Amid the exploding popularity of artisanal beers, the original masters of the craft are finally able to show America how it's done.
A new destination is being added to beer tasters’ lists. The classic beer route has, for centuries, been clearly drawn along a line passing through some very selective traditional European destinations (Bavaria and Belgium being indisputably at the top of the list). Now, that’s changing. Microbreweries—local breweries with a production amount ranging from small artisanal quantities to volumes akin to small- or medium-sized factories—have multiplied in the United States, in amounts never seen before. They have boosted a parallel beer-tasting economy that invites fans of hops and malts to travel to breweries throughout the country, from the West Coast to New England.
However, it wasn’t until December 10, 2013 that the most eagerly awaited Mecca of American beer opened its doors. St. Joseph’s Abbey in Spencer, Massachusetts—about 60 miles from Boston—was finally certified by the International Trappist Association as the first Trappist brewery in the United States.
Supporting a monastery with beer and preserves
The history of St. Joseph’s, of course, is much longer: it begins in the 19th century. A group of monks of the Order of Cistercians of the Strict Observance, fleeing the violence of the French Revolution (1789-99), was sent from France to North America with the hope of founding a monastery. The first monastery—built in Nova Scotia in 1819—was destroyed by fire in 1892. Another conflagration less than ten years later would put an end to the first attempt to rebuild at the same location. The new monastery, eventually built in Rhode Island, would meet the same fate in 1950—as the third fire to devastate the community’s installations in less than 60 years.
With no roof over their heads and deprived of the ability to support themselves with their own manual labor—as established in the Rule of Saint Benedict—the monks ended up moving in 1950 to property they had recently acquired in Spencer, Massachusetts. There, in order to be able to start earning their sustenance, they began producing and selling mint jelly, made with herbs grown in the monastery garden. The preserves became so popular that today “Trappist Preserves” are sold in more than 30 flavors.
However, visitors to St. Joseph’s in Spencer no longer go to the threshold of the monastery seeking only the sweetness of the jams and jellies. On the contrary, they are after the bitterness of Petersbier (“fathers’ beer” in Flemish), a “full-bodied, golden-hued ale with fruity accents,” unfiltered and unpasteurized, made with only four ingredients. It is the first beer produced outside of Europe to be certified as an authentic Trappist brew.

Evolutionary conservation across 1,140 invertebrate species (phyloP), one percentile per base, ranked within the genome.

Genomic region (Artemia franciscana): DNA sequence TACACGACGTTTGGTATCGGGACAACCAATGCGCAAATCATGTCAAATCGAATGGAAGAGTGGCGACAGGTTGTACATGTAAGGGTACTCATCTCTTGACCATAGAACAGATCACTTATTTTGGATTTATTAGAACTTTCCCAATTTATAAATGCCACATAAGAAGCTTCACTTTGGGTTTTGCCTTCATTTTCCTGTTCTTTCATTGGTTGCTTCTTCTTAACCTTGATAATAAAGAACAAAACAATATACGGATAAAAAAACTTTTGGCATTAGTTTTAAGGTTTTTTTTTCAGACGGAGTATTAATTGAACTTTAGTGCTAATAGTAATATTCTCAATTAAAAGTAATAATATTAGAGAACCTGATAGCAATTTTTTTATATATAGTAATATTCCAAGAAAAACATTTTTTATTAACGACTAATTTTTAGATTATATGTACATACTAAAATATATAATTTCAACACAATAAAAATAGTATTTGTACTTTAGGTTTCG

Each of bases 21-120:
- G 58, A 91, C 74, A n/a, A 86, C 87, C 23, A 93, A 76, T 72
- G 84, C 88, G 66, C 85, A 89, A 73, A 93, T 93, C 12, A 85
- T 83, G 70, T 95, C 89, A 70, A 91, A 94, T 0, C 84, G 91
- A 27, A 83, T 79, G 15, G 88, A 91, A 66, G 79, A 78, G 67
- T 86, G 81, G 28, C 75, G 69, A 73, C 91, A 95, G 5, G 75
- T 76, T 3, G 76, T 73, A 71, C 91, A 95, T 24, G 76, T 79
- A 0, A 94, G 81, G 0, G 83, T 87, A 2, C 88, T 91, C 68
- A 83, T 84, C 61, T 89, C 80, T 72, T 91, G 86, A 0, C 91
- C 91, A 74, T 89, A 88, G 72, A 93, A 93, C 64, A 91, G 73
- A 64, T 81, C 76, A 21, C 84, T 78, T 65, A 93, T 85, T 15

It’s a light “refectory ale”—that is to say, it is brewed as a part of the monastic diet, which is almost exclusively vegetarian, with an alcohol content lower than that of the Trappist brews on sale in Europe, which are much stronger than the American variety.
Why now, and not before?
Although it’s true that beer production has been a part of the European Trappist tradition since the 17th century, it’s also true that other monasteries of the Order have maintained themselves by making other products, ranging from coffins to cheese. The debate over whether to start a brewery in Spencer lasted more than 10 years, the monks recount. Why have the monks in Spencer decided to start brewing beer only so recently?
The answer, sadly, isn’t as lighthearted as we would like, and it has little to do with the difficulties proper to running a business on this scale.
The fact is that the United States, as a country with a Protestant majority, even today harbors a certain anti-Roman prejudice, and has always looked askance at monks brewing beer. Not even the abundant German, Irish, and Italian immigration of the 18th, 19th, and 20th centuries was able to prepare a sufficiently tolerant atmosphere so that the Trappist monks at the Abbey of Gethsemani, in Kentucky—where the famous monk Thomas Merton made his vows and lived—could combine the production of cheese with that of beer.
However, other considerations came into play. The infirmary of St. Joseph’s Abbey in Spencer, with beds for 12 monks, is full most of the time. The cost of supporting the abbey’s elderly monks (the oldest member of the community is 99 years old at the time of this writing) has become unsustainable due to the increasing prices of medical services in the United States. This situation has forced the monks to seek out new ways of increasing their income so they can maintain both the monastic community itself and the works of charity that are supported by the Abbey’s activities.
After many visits to various Trappist abbeys in Europe, the monks from Spencer decided to undertake the enterprise of setting up a brewery that would be as automated as possible, thus making minimal demands of manual labor on the older monks (the average age of the monastery’s inhabitants is around 70).
As Fr. Isaac Keeley told Reuters, “Monks don’t really like change. But when we started to run out of options for a revenue source, we started listening.” This listening has turned into an unexpected success—initially in Massachusetts and the nearby states of Maine and Rhode Island, and now throughout the country; you can even order Trappist brews online for shipping to the lower 48 states. It’s also distributed in several European countries. Given the popularity of their beverages, it would seem that God has blessed the monk’s project, the fruits of which can be tasted by those who visit the Abbey as guests for a retreat or as day visitors. As Chesterton said, “In Catholicism, the pint, the pipe and the Cross can all fit together.”